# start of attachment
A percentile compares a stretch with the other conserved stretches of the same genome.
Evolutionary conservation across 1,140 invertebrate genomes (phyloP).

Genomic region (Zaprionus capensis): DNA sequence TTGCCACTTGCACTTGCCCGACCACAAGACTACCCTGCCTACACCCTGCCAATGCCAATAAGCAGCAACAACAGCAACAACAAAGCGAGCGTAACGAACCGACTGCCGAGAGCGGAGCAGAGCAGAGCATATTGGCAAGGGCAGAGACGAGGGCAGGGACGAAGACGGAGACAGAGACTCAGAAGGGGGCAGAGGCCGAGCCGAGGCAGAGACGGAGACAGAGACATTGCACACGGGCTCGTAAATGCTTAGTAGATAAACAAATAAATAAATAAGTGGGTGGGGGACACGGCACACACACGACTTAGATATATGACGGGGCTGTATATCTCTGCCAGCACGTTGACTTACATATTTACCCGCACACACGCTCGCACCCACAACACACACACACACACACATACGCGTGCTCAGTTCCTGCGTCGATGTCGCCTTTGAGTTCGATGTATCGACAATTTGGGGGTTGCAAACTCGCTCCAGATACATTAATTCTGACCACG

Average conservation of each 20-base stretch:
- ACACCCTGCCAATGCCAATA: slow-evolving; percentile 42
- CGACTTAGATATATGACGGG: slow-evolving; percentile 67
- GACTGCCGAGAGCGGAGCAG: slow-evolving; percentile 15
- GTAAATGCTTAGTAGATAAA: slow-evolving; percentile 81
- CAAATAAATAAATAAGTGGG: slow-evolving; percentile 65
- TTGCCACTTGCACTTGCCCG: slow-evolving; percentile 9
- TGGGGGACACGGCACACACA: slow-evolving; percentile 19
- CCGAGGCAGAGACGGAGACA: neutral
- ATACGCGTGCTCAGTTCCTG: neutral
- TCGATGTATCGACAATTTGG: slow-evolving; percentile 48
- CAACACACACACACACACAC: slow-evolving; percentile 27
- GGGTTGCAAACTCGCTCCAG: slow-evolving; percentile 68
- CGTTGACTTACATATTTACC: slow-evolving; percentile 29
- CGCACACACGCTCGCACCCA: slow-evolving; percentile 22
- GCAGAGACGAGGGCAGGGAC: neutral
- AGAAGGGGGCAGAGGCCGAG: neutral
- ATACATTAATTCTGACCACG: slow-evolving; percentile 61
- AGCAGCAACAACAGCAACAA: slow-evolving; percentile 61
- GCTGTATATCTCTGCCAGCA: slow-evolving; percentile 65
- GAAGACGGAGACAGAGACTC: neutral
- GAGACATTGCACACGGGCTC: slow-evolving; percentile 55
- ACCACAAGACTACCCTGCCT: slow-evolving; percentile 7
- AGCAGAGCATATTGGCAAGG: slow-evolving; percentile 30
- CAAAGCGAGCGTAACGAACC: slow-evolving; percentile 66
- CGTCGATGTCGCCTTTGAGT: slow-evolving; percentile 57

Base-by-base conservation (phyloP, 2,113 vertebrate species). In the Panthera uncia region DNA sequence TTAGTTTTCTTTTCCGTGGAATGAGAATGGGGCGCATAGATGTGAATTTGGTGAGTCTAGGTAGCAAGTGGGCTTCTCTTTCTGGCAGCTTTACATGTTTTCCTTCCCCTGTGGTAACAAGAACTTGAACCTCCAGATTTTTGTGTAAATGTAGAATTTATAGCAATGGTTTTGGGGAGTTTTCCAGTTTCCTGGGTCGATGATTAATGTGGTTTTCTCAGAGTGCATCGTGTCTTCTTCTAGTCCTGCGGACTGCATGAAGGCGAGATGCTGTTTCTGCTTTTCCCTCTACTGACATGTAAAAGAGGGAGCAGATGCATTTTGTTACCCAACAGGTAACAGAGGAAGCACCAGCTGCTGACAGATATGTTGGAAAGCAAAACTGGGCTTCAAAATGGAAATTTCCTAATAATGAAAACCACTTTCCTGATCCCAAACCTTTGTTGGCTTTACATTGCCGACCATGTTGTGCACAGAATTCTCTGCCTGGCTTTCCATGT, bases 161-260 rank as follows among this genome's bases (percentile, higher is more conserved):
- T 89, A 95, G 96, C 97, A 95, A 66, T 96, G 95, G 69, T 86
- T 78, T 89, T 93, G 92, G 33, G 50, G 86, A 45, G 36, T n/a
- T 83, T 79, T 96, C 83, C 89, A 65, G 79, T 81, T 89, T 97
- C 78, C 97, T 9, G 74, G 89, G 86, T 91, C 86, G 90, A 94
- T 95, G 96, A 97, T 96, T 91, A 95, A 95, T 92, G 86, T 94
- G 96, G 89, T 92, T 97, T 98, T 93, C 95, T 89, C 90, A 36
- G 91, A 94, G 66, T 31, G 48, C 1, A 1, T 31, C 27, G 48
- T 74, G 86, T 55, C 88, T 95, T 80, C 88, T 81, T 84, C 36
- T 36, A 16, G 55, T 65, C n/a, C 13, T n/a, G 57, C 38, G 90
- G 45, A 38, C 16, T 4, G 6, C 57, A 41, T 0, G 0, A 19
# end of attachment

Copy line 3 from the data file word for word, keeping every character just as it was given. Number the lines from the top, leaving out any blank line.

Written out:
Genomic region (Zaprionus capensis): DNA sequence TTGCCACTTGCACTTGCCCGACCACAAGACTACCCTGCCTACACCCTGCCAATGCCAATAAGCAGCAACAACAGCAACAACAAAGCGAGCGTAACGAACCGACTGCCGAGAGCGGAGCAGAGCAGAGCATATTGGCAAGGGCAGAGACGAGGGCAGGGACGAAGACGGAGACAGAGACTCAGAAGGGGGCAGAGGCCGAGCCGAGGCAGAGACGGAGACAGAGACATTGCACACGGGCTCGTAAATGCTTAGTAGATAAACAAATAAATAAATAAGTGGGTGGGGGACACGGCACACACACGACTTAGATATATGACGGGGCTGTATATCTCTGCCAGCACGTTGACTTACATATTTACCCGCACACACGCTCGCACCCACAACACACACACACACACACATACGCGTGCTCAGTTCCTGCGTCGATGTCGCCTTTGAGTTCGATGTATCGACAATTTGGGGGTTGCAAACTCGCTCCAGATACATTAATTCTGACCACG